Hong Kong regulator gets tough on Forex Broker IDS Forex HK over money-laundering concerns
The SFC prohibits the Forex broker from carrying on all activities for which it is licensed, including leveraged FX trading.
Hong Kong’s Securities and Futures Commission (SFC) today announced the issuance of a Restriction Notice on IDS Forex HK Limited over concerns that capital injections the broker got from its sole shareholder may in fact be proceeds of crime.
In the notice, the regulator specifies that IDS Forex HK Limited is a corporation licensed under Hong Kong laws to provide leveraged foreign exchange trading, advising on securities, and asset management. The company is now prohibited from carrying on all of the regulated activities for which it is licensed by the Commission and from disposing of any relevant property or dealing with any relevant property in any manner.
The sole shareholder of the broker, Mr Kim Sunghun, was convicted of illegal fund-raising and fraud in Korea and was sentenced to 12 years imprisonment on February 3, 2017. He engaged in a fraudulent investment scheme under which 12,076 investors had been deceived between November 2011 and August 2016 for a total amount of about KRW 1.1 trillion (USD 974 million). Between September 2015 and April 2017, Mr Kim injected HKD 165 million (USD 21.2 million) into the broker.
The Hong Kong regulator is concerned that Mr Kim’s capital injections may be proceeds of crime and there may be an attempt at laundering the proceeds of crime through the brokerage.
The SFC started a check of the business operations of the company on June 7, 2017, and the probe continues. It has thus far revealed that despite substantial capital reserves, very little actual business transactions have taken place since September 2016. The fact that the broker has no actual or real business operation in the past 3 years as expected from a fit and proper licensed corporation is one point of concern for the regulator.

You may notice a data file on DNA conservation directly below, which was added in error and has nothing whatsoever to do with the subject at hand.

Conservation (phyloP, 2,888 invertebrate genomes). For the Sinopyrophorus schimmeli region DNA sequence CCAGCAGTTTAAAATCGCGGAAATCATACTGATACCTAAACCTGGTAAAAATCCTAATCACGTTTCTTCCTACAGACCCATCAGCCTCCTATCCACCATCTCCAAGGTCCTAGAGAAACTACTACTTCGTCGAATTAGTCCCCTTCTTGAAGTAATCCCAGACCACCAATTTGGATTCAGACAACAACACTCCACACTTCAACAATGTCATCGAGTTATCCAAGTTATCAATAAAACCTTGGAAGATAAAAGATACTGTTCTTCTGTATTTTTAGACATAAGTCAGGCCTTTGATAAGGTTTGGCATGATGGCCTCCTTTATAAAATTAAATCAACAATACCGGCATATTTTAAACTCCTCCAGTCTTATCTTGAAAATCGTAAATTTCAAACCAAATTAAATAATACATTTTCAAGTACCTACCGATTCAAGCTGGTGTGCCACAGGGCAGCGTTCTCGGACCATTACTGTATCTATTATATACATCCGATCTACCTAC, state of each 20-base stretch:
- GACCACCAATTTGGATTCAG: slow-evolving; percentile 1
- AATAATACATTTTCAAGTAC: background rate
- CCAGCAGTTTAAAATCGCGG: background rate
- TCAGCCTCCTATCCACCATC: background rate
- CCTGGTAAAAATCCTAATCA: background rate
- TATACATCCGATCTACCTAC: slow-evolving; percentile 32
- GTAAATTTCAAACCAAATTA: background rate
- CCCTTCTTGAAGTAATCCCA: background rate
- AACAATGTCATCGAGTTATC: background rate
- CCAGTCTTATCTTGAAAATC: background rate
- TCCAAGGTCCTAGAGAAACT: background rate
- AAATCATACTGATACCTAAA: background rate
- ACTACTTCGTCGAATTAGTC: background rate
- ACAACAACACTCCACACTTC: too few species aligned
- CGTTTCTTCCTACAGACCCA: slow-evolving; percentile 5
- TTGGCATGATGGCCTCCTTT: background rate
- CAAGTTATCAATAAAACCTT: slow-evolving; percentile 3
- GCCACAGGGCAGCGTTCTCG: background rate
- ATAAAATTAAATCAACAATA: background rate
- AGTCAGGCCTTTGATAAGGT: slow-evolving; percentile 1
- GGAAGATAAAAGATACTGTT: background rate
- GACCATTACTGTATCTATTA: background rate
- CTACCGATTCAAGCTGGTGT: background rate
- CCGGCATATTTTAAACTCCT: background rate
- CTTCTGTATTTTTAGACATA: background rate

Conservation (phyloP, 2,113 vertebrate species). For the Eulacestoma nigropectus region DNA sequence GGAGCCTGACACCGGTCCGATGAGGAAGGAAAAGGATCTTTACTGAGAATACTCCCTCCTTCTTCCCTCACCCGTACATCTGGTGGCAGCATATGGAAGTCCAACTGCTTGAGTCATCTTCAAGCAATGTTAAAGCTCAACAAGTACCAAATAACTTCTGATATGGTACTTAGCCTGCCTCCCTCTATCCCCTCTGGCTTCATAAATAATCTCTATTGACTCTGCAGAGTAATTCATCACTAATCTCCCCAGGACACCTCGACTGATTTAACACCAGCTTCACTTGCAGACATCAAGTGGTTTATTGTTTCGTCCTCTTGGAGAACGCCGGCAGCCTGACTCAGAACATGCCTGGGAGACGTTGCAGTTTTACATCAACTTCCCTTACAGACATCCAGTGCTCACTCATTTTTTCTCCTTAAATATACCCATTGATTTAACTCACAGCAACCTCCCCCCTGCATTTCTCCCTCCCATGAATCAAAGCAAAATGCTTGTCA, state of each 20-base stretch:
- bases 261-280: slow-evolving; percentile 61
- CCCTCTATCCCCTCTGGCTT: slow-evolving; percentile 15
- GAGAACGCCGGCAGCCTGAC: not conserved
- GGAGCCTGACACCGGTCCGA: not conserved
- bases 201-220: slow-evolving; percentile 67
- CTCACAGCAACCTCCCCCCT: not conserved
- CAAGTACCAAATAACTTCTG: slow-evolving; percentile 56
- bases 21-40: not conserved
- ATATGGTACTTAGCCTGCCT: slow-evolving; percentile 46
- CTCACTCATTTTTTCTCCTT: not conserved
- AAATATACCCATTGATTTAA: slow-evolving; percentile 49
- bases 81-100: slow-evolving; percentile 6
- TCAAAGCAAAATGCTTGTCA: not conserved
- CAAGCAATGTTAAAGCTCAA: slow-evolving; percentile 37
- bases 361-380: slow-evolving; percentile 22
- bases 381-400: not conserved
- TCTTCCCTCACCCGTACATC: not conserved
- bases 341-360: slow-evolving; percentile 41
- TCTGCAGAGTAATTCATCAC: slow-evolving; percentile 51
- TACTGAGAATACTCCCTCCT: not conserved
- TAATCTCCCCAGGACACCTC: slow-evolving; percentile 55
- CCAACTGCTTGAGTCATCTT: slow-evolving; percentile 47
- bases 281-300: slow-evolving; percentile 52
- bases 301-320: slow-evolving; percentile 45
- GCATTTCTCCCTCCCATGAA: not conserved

In addition, the Commission has found that the related entities of the broker have an office established in the People’s Republic of China for the purpose of carrying out “research work” for the Fund, an office in Indonesia and an office in Vietnam. However, the staff were unable to explain what activities precisely are carried out by the Indonesian office and the Vietnam office or how these offices relate to or benefit the broker.
The broker appears to have little to no active client base. Its current client portfolio includes two individual clients with no cash balances and open positions, two corporate clients wholly owned by Mr Kim with no cash balances and open positions, and one corporate client of which Mr Kim is one of the shareholders, with an account balance of approximately USD 151,000 and no open positions.
The SFC alleges that the broker is not fit and proper to remain licensed and that the introduction of the prohibitions protects the interest of the investing public.